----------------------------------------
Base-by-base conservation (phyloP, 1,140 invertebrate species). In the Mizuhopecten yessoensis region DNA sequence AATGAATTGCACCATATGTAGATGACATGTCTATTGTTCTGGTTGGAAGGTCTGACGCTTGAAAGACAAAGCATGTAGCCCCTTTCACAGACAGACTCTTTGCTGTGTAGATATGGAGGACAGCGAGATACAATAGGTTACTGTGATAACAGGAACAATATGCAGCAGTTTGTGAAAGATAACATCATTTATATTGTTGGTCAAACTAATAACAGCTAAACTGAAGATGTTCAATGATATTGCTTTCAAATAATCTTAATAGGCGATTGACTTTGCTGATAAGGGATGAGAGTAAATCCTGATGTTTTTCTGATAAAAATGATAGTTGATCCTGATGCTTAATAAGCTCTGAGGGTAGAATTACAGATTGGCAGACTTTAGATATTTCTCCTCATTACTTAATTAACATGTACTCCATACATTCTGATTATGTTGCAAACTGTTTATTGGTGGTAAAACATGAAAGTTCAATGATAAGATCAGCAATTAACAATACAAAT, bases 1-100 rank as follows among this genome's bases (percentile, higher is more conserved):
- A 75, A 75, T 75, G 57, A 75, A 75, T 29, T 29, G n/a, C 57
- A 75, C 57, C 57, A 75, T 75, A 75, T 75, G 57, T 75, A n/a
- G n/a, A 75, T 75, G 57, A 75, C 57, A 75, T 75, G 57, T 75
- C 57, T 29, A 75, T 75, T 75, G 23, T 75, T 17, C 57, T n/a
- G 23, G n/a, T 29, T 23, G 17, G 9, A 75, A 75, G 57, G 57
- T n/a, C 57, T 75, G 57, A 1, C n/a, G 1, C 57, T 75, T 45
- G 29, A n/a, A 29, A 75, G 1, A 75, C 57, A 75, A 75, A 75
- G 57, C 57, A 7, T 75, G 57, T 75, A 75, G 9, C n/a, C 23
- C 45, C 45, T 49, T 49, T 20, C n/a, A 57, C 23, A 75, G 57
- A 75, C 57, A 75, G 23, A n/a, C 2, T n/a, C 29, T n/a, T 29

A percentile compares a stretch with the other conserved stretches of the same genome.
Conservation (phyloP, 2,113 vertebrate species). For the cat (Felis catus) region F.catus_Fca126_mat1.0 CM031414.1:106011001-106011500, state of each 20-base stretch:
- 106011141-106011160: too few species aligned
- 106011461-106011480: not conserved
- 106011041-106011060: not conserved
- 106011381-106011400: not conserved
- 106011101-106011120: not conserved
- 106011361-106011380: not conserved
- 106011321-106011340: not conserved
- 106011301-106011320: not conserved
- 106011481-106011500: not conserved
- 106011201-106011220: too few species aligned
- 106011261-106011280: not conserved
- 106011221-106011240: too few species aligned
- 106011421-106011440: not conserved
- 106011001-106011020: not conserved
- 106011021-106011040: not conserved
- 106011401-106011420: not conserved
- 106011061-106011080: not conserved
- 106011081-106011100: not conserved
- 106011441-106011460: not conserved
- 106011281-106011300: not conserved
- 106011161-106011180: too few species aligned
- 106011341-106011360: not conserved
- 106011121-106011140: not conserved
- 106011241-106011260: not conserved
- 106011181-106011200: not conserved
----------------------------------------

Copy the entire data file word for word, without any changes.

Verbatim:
Base-by-base conservation (phyloP, 1,140 invertebrate species). In the Mizuhopecten yessoensis region DNA sequence AATGAATTGCACCATATGTAGATGACATGTCTATTGTTCTGGTTGGAAGGTCTGACGCTTGAAAGACAAAGCATGTAGCCCCTTTCACAGACAGACTCTTTGCTGTGTAGATATGGAGGACAGCGAGATACAATAGGTTACTGTGATAACAGGAACAATATGCAGCAGTTTGTGAAAGATAACATCATTTATATTGTTGGTCAAACTAATAACAGCTAAACTGAAGATGTTCAATGATATTGCTTTCAAATAATCTTAATAGGCGATTGACTTTGCTGATAAGGGATGAGAGTAAATCCTGATGTTTTTCTGATAAAAATGATAGTTGATCCTGATGCTTAATAAGCTCTGAGGGTAGAATTACAGATTGGCAGACTTTAGATATTTCTCCTCATTACTTAATTAACATGTACTCCATACATTCTGATTATGTTGCAAACTGTTTATTGGTGGTAAAACATGAAAGTTCAATGATAAGATCAGCAATTAACAATACAAAT, bases 1-100 rank as follows among this genome's bases (percentile, higher is more conserved):
- A 75, A 75, T 75, G 57, A 75, A 75, T 29, T 29, G n/a, C 57
- A 75, C 57, C 57, A 75, T 75, A 75, T 75, G 57, T 75, A n/a
- G n/a, A 75, T 75, G 57, A 75, C 57, A 75, T 75, G 57, T 75
- C 57, T 29, A 75, T 75, T 75, G 23, T 75, T 17, C 57, T n/a
- G 23, G n/a, T 29, T 23, G 17, G 9, A 75, A 75, G 57, G 57
- T n/a, C 57, T 75, G 57, A 1, C n/a, G 1, C 57, T 75, T 45
- G 29, A n/a, A 29, A 75, G 1, A 75, C 57, A 75, A 75, A 75
- G 57, C 57, A 7, T 75, G 57, T 75, A 75, G 9, C n/a, C 23
- C 45, C 45, T 49, T 49, T 20, C n/a, A 57, C 23, A 75, G 57
- A 75, C 57, A 75, G 23, A n/a, C 2, T n/a, C 29, T n/a, T 29

A percentile compares a stretch with the other conserved stretches of the same genome.
Conservation (phyloP, 2,113 vertebrate species). For the cat (Felis catus) region F.catus_Fca126_mat1.0 CM031414.1:106011001-106011500, state of each 20-base stretch:
- 106011141-106011160: too few species aligned
- 106011461-106011480: not conserved
- 106011041-106011060: not conserved
- 106011381-106011400: not conserved
- 106011101-106011120: not conserved
- 106011361-106011380: not conserved
- 106011321-106011340: not conserved
- 106011301-106011320: not conserved
- 106011481-106011500: not conserved
- 106011201-106011220: too few species aligned
- 106011261-106011280: not conserved
- 106011221-106011240: too few species aligned
- 106011421-106011440: not conserved
- 106011001-106011020: not conserved
- 106011021-106011040: not conserved
- 106011401-106011420: not conserved
- 106011061-106011080: not conserved
- 106011081-106011100: not conserved
- 106011441-106011460: not conserved
- 106011281-106011300: not conserved
- 106011161-106011180: too few species aligned
- 106011341-106011360: not conserved
- 106011121-106011140: not conserved
- 106011241-106011260: not conserved
- 106011181-106011200: not conserved